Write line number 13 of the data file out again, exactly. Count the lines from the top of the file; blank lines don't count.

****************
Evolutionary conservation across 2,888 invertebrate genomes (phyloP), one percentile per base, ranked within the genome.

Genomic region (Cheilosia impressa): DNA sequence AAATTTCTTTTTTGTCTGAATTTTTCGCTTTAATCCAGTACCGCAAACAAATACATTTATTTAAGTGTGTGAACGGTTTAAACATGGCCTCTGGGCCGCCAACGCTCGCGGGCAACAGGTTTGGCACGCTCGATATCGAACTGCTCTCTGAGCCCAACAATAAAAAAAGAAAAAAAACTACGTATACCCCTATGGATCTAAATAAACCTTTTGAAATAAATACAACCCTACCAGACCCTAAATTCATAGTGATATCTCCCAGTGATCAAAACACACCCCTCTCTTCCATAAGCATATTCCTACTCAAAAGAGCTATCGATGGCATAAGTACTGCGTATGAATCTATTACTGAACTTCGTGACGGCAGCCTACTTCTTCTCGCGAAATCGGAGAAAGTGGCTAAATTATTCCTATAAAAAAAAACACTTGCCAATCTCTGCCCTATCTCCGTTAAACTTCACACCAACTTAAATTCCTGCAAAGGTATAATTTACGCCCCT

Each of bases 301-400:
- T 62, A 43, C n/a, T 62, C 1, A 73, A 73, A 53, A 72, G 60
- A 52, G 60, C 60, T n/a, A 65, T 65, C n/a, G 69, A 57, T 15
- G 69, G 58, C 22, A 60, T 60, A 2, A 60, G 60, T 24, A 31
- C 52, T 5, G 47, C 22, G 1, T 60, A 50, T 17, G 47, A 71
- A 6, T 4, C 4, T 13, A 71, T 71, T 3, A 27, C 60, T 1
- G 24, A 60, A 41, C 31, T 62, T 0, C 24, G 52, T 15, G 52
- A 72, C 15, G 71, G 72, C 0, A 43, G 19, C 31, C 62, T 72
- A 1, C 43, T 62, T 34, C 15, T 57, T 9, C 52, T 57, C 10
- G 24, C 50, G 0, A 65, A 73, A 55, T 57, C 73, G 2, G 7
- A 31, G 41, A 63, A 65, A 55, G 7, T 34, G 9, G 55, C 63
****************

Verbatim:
- A 31, G 41, A 63, A 65, A 55, G 7, T 34, G 9, G 55, C 63